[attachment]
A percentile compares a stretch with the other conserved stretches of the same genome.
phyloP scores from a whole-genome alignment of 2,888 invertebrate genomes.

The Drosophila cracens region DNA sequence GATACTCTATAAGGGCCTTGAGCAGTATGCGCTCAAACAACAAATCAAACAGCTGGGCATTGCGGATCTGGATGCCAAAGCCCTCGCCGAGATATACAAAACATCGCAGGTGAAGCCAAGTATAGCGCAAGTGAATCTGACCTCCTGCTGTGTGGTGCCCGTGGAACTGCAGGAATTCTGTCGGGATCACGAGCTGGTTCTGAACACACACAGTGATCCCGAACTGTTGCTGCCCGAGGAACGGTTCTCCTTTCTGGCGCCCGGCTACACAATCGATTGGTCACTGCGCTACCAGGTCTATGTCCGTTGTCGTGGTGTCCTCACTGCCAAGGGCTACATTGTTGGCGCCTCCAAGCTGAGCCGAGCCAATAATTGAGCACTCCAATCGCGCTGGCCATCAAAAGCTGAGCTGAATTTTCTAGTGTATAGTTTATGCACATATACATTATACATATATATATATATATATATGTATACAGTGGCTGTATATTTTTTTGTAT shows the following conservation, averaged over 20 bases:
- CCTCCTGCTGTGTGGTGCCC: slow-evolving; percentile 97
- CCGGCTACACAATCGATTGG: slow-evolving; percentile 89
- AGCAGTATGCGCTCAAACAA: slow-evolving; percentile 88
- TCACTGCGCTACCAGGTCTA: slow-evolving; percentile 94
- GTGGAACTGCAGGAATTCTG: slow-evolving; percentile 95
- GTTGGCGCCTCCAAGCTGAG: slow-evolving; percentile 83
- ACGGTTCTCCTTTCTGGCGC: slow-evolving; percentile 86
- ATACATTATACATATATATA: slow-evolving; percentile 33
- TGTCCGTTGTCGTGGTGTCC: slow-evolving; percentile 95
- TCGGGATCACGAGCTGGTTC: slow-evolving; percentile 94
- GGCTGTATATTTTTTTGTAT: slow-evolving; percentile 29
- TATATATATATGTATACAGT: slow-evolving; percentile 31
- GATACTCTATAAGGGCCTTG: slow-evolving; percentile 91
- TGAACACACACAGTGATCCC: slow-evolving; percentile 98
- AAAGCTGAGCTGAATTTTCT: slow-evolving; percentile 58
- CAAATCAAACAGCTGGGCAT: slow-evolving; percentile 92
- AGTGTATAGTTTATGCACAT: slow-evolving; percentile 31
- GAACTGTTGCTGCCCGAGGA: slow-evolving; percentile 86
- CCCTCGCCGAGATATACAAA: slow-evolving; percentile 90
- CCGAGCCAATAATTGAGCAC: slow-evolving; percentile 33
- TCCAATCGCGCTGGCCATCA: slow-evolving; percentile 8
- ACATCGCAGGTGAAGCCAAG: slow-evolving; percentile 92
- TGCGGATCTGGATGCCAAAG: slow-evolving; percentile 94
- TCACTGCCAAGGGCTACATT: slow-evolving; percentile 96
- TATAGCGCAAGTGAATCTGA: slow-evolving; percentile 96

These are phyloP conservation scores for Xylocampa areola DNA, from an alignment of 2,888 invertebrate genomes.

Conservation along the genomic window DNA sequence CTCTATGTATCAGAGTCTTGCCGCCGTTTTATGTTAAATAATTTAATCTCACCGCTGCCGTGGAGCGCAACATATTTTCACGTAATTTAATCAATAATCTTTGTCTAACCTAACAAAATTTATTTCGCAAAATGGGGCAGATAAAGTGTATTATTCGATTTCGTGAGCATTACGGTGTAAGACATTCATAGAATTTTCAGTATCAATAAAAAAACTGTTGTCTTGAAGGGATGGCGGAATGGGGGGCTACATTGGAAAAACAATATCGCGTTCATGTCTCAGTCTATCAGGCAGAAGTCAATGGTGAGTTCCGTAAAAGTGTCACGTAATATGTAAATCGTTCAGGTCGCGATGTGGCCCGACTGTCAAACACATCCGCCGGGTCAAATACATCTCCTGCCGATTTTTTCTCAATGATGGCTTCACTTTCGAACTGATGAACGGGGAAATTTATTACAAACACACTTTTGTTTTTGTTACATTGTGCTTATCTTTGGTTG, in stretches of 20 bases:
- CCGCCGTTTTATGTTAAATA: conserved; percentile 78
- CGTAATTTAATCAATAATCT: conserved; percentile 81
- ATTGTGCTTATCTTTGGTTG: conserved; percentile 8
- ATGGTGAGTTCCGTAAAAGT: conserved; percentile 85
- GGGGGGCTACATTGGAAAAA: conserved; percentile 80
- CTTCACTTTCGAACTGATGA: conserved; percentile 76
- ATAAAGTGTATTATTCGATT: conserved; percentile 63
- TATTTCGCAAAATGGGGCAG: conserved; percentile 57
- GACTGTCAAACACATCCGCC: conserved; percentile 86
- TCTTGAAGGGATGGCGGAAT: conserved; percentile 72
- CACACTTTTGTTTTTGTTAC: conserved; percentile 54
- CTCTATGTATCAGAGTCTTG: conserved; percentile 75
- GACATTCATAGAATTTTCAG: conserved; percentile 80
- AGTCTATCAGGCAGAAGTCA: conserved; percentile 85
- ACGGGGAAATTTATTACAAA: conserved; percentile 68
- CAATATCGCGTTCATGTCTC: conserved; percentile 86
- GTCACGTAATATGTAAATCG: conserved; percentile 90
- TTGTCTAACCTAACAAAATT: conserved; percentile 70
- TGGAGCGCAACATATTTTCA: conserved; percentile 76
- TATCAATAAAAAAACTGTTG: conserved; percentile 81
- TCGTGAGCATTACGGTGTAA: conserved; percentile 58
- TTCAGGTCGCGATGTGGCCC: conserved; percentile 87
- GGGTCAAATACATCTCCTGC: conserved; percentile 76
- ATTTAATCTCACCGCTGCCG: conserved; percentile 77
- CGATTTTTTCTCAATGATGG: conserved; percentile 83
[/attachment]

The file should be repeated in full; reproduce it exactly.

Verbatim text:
A percentile compares a stretch with the other conserved stretches of the same genome.
phyloP scores from a whole-genome alignment of 2,888 invertebrate genomes.

The Drosophila cracens region DNA sequence GATACTCTATAAGGGCCTTGAGCAGTATGCGCTCAAACAACAAATCAAACAGCTGGGCATTGCGGATCTGGATGCCAAAGCCCTCGCCGAGATATACAAAACATCGCAGGTGAAGCCAAGTATAGCGCAAGTGAATCTGACCTCCTGCTGTGTGGTGCCCGTGGAACTGCAGGAATTCTGTCGGGATCACGAGCTGGTTCTGAACACACACAGTGATCCCGAACTGTTGCTGCCCGAGGAACGGTTCTCCTTTCTGGCGCCCGGCTACACAATCGATTGGTCACTGCGCTACCAGGTCTATGTCCGTTGTCGTGGTGTCCTCACTGCCAAGGGCTACATTGTTGGCGCCTCCAAGCTGAGCCGAGCCAATAATTGAGCACTCCAATCGCGCTGGCCATCAAAAGCTGAGCTGAATTTTCTAGTGTATAGTTTATGCACATATACATTATACATATATATATATATATATATGTATACAGTGGCTGTATATTTTTTTGTAT shows the following conservation, averaged over 20 bases:
- CCTCCTGCTGTGTGGTGCCC: slow-evolving; percentile 97
- CCGGCTACACAATCGATTGG: slow-evolving; percentile 89
- AGCAGTATGCGCTCAAACAA: slow-evolving; percentile 88
- TCACTGCGCTACCAGGTCTA: slow-evolving; percentile 94
- GTGGAACTGCAGGAATTCTG: slow-evolving; percentile 95
- GTTGGCGCCTCCAAGCTGAG: slow-evolving; percentile 83
- ACGGTTCTCCTTTCTGGCGC: slow-evolving; percentile 86
- ATACATTATACATATATATA: slow-evolving; percentile 33
- TGTCCGTTGTCGTGGTGTCC: slow-evolving; percentile 95
- TCGGGATCACGAGCTGGTTC: slow-evolving; percentile 94
- GGCTGTATATTTTTTTGTAT: slow-evolving; percentile 29
- TATATATATATGTATACAGT: slow-evolving; percentile 31
- GATACTCTATAAGGGCCTTG: slow-evolving; percentile 91
- TGAACACACACAGTGATCCC: slow-evolving; percentile 98
- AAAGCTGAGCTGAATTTTCT: slow-evolving; percentile 58
- CAAATCAAACAGCTGGGCAT: slow-evolving; percentile 92
- AGTGTATAGTTTATGCACAT: slow-evolving; percentile 31
- GAACTGTTGCTGCCCGAGGA: slow-evolving; percentile 86
- CCCTCGCCGAGATATACAAA: slow-evolving; percentile 90
- CCGAGCCAATAATTGAGCAC: slow-evolving; percentile 33
- TCCAATCGCGCTGGCCATCA: slow-evolving; percentile 8
- ACATCGCAGGTGAAGCCAAG: slow-evolving; percentile 92
- TGCGGATCTGGATGCCAAAG: slow-evolving; percentile 94
- TCACTGCCAAGGGCTACATT: slow-evolving; percentile 96
- TATAGCGCAAGTGAATCTGA: slow-evolving; percentile 96

These are phyloP conservation scores for Xylocampa areola DNA, from an alignment of 2,888 invertebrate genomes.

Conservation along the genomic window DNA sequence CTCTATGTATCAGAGTCTTGCCGCCGTTTTATGTTAAATAATTTAATCTCACCGCTGCCGTGGAGCGCAACATATTTTCACGTAATTTAATCAATAATCTTTGTCTAACCTAACAAAATTTATTTCGCAAAATGGGGCAGATAAAGTGTATTATTCGATTTCGTGAGCATTACGGTGTAAGACATTCATAGAATTTTCAGTATCAATAAAAAAACTGTTGTCTTGAAGGGATGGCGGAATGGGGGGCTACATTGGAAAAACAATATCGCGTTCATGTCTCAGTCTATCAGGCAGAAGTCAATGGTGAGTTCCGTAAAAGTGTCACGTAATATGTAAATCGTTCAGGTCGCGATGTGGCCCGACTGTCAAACACATCCGCCGGGTCAAATACATCTCCTGCCGATTTTTTCTCAATGATGGCTTCACTTTCGAACTGATGAACGGGGAAATTTATTACAAACACACTTTTGTTTTTGTTACATTGTGCTTATCTTTGGTTG, in stretches of 20 bases:
- CCGCCGTTTTATGTTAAATA: conserved; percentile 78
- CGTAATTTAATCAATAATCT: conserved; percentile 81
- ATTGTGCTTATCTTTGGTTG: conserved; percentile 8
- ATGGTGAGTTCCGTAAAAGT: conserved; percentile 85
- GGGGGGCTACATTGGAAAAA: conserved; percentile 80
- CTTCACTTTCGAACTGATGA: conserved; percentile 76
- ATAAAGTGTATTATTCGATT: conserved; percentile 63
- TATTTCGCAAAATGGGGCAG: conserved; percentile 57
- GACTGTCAAACACATCCGCC: conserved; percentile 86
- TCTTGAAGGGATGGCGGAAT: conserved; percentile 72
- CACACTTTTGTTTTTGTTAC: conserved; percentile 54
- CTCTATGTATCAGAGTCTTG: conserved; percentile 75
- GACATTCATAGAATTTTCAG: conserved; percentile 80
- AGTCTATCAGGCAGAAGTCA: conserved; percentile 85
- ACGGGGAAATTTATTACAAA: conserved; percentile 68
- CAATATCGCGTTCATGTCTC: conserved; percentile 86
- GTCACGTAATATGTAAATCG: conserved; percentile 90
- TTGTCTAACCTAACAAAATT: conserved; percentile 70
- TGGAGCGCAACATATTTTCA: conserved; percentile 76
- TATCAATAAAAAAACTGTTG: conserved; percentile 81
- TCGTGAGCATTACGGTGTAA: conserved; percentile 58
- TTCAGGTCGCGATGTGGCCC: conserved; percentile 87
- GGGTCAAATACATCTCCTGC: conserved; percentile 76
- ATTTAATCTCACCGCTGCCG: conserved; percentile 77
- CGATTTTTTCTCAATGATGG: conserved; percentile 83